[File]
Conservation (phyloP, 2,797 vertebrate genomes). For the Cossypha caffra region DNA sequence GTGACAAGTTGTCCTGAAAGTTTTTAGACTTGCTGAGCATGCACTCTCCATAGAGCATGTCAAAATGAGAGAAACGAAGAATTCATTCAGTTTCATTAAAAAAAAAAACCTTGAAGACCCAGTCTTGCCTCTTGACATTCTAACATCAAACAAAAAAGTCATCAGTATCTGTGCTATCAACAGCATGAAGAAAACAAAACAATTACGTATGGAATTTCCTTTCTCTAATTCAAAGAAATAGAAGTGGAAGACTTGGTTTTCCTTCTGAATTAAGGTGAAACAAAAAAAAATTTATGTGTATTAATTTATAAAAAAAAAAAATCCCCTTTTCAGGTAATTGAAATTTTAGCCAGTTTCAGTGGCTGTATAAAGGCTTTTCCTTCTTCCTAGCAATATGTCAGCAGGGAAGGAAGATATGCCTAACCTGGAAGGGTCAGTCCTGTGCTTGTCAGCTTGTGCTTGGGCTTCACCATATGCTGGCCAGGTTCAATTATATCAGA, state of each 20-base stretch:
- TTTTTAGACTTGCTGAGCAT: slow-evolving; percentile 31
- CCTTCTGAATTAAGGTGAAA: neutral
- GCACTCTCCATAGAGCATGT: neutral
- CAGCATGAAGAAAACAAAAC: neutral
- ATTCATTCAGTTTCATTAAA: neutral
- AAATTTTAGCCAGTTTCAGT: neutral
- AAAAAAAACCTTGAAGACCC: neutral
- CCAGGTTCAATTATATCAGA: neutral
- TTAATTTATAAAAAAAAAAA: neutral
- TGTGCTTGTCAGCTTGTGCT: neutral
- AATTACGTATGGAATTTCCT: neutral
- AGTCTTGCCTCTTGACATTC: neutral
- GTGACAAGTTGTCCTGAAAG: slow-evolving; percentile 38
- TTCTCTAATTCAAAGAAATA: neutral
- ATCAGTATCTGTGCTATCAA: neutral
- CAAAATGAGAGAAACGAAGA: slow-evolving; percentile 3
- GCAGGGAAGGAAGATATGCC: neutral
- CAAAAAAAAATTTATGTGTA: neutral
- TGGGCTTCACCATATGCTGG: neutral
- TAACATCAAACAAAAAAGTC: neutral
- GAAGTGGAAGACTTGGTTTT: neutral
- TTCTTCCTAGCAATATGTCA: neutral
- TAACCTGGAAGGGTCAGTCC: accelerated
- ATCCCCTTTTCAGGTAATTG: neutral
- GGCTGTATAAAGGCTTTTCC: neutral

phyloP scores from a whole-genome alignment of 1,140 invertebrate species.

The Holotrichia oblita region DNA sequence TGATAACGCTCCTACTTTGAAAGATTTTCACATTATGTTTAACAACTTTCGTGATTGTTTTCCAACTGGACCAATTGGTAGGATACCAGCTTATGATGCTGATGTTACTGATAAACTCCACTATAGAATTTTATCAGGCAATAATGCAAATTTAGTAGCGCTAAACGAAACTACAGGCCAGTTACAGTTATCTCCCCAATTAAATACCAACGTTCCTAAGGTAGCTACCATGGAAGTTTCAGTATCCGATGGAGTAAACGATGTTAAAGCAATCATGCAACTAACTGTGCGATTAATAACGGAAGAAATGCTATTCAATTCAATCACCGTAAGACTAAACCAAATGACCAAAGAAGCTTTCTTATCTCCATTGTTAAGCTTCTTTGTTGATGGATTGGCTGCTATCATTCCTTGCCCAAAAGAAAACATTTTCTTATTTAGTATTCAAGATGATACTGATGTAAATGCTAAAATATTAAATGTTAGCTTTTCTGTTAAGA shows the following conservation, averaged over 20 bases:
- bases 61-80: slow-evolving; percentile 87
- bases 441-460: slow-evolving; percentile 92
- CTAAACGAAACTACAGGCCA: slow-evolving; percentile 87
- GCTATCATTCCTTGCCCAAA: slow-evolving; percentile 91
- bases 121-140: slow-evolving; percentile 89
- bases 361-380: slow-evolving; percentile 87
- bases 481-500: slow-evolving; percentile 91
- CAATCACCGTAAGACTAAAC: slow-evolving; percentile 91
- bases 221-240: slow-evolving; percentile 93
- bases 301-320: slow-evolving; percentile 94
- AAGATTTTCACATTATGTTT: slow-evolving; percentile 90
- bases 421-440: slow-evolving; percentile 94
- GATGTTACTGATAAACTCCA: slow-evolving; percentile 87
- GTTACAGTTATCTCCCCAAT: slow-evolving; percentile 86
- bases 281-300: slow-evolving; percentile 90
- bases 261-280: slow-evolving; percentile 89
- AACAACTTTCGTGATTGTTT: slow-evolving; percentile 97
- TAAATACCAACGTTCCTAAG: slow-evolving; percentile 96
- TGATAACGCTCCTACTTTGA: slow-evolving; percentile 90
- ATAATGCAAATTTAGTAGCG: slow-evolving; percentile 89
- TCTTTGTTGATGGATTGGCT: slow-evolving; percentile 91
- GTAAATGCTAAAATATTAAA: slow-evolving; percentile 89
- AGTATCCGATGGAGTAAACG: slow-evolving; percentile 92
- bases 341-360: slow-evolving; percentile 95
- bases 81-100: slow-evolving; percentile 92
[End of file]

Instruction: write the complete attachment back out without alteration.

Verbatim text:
Conservation (phyloP, 2,797 vertebrate genomes). For the Cossypha caffra region DNA sequence GTGACAAGTTGTCCTGAAAGTTTTTAGACTTGCTGAGCATGCACTCTCCATAGAGCATGTCAAAATGAGAGAAACGAAGAATTCATTCAGTTTCATTAAAAAAAAAAACCTTGAAGACCCAGTCTTGCCTCTTGACATTCTAACATCAAACAAAAAAGTCATCAGTATCTGTGCTATCAACAGCATGAAGAAAACAAAACAATTACGTATGGAATTTCCTTTCTCTAATTCAAAGAAATAGAAGTGGAAGACTTGGTTTTCCTTCTGAATTAAGGTGAAACAAAAAAAAATTTATGTGTATTAATTTATAAAAAAAAAAAATCCCCTTTTCAGGTAATTGAAATTTTAGCCAGTTTCAGTGGCTGTATAAAGGCTTTTCCTTCTTCCTAGCAATATGTCAGCAGGGAAGGAAGATATGCCTAACCTGGAAGGGTCAGTCCTGTGCTTGTCAGCTTGTGCTTGGGCTTCACCATATGCTGGCCAGGTTCAATTATATCAGA, state of each 20-base stretch:
- TTTTTAGACTTGCTGAGCAT: slow-evolving; percentile 31
- CCTTCTGAATTAAGGTGAAA: neutral
- GCACTCTCCATAGAGCATGT: neutral
- CAGCATGAAGAAAACAAAAC: neutral
- ATTCATTCAGTTTCATTAAA: neutral
- AAATTTTAGCCAGTTTCAGT: neutral
- AAAAAAAACCTTGAAGACCC: neutral
- CCAGGTTCAATTATATCAGA: neutral
- TTAATTTATAAAAAAAAAAA: neutral
- TGTGCTTGTCAGCTTGTGCT: neutral
- AATTACGTATGGAATTTCCT: neutral
- AGTCTTGCCTCTTGACATTC: neutral
- GTGACAAGTTGTCCTGAAAG: slow-evolving; percentile 38
- TTCTCTAATTCAAAGAAATA: neutral
- ATCAGTATCTGTGCTATCAA: neutral
- CAAAATGAGAGAAACGAAGA: slow-evolving; percentile 3
- GCAGGGAAGGAAGATATGCC: neutral
- CAAAAAAAAATTTATGTGTA: neutral
- TGGGCTTCACCATATGCTGG: neutral
- TAACATCAAACAAAAAAGTC: neutral
- GAAGTGGAAGACTTGGTTTT: neutral
- TTCTTCCTAGCAATATGTCA: neutral
- TAACCTGGAAGGGTCAGTCC: accelerated
- ATCCCCTTTTCAGGTAATTG: neutral
- GGCTGTATAAAGGCTTTTCC: neutral

phyloP scores from a whole-genome alignment of 1,140 invertebrate species.

The Holotrichia oblita region DNA sequence TGATAACGCTCCTACTTTGAAAGATTTTCACATTATGTTTAACAACTTTCGTGATTGTTTTCCAACTGGACCAATTGGTAGGATACCAGCTTATGATGCTGATGTTACTGATAAACTCCACTATAGAATTTTATCAGGCAATAATGCAAATTTAGTAGCGCTAAACGAAACTACAGGCCAGTTACAGTTATCTCCCCAATTAAATACCAACGTTCCTAAGGTAGCTACCATGGAAGTTTCAGTATCCGATGGAGTAAACGATGTTAAAGCAATCATGCAACTAACTGTGCGATTAATAACGGAAGAAATGCTATTCAATTCAATCACCGTAAGACTAAACCAAATGACCAAAGAAGCTTTCTTATCTCCATTGTTAAGCTTCTTTGTTGATGGATTGGCTGCTATCATTCCTTGCCCAAAAGAAAACATTTTCTTATTTAGTATTCAAGATGATACTGATGTAAATGCTAAAATATTAAATGTTAGCTTTTCTGTTAAGA shows the following conservation, averaged over 20 bases:
- bases 61-80: slow-evolving; percentile 87
- bases 441-460: slow-evolving; percentile 92
- CTAAACGAAACTACAGGCCA: slow-evolving; percentile 87
- GCTATCATTCCTTGCCCAAA: slow-evolving; percentile 91
- bases 121-140: slow-evolving; percentile 89
- bases 361-380: slow-evolving; percentile 87
- bases 481-500: slow-evolving; percentile 91
- CAATCACCGTAAGACTAAAC: slow-evolving; percentile 91
- bases 221-240: slow-evolving; percentile 93
- bases 301-320: slow-evolving; percentile 94
- AAGATTTTCACATTATGTTT: slow-evolving; percentile 90
- bases 421-440: slow-evolving; percentile 94
- GATGTTACTGATAAACTCCA: slow-evolving; percentile 87
- GTTACAGTTATCTCCCCAAT: slow-evolving; percentile 86
- bases 281-300: slow-evolving; percentile 90
- bases 261-280: slow-evolving; percentile 89
- AACAACTTTCGTGATTGTTT: slow-evolving; percentile 97
- TAAATACCAACGTTCCTAAG: slow-evolving; percentile 96
- TGATAACGCTCCTACTTTGA: slow-evolving; percentile 90
- ATAATGCAAATTTAGTAGCG: slow-evolving; percentile 89
- TCTTTGTTGATGGATTGGCT: slow-evolving; percentile 91
- GTAAATGCTAAAATATTAAA: slow-evolving; percentile 89
- AGTATCCGATGGAGTAAACG: slow-evolving; percentile 92
- bases 341-360: slow-evolving; percentile 95
- bases 81-100: slow-evolving; percentile 92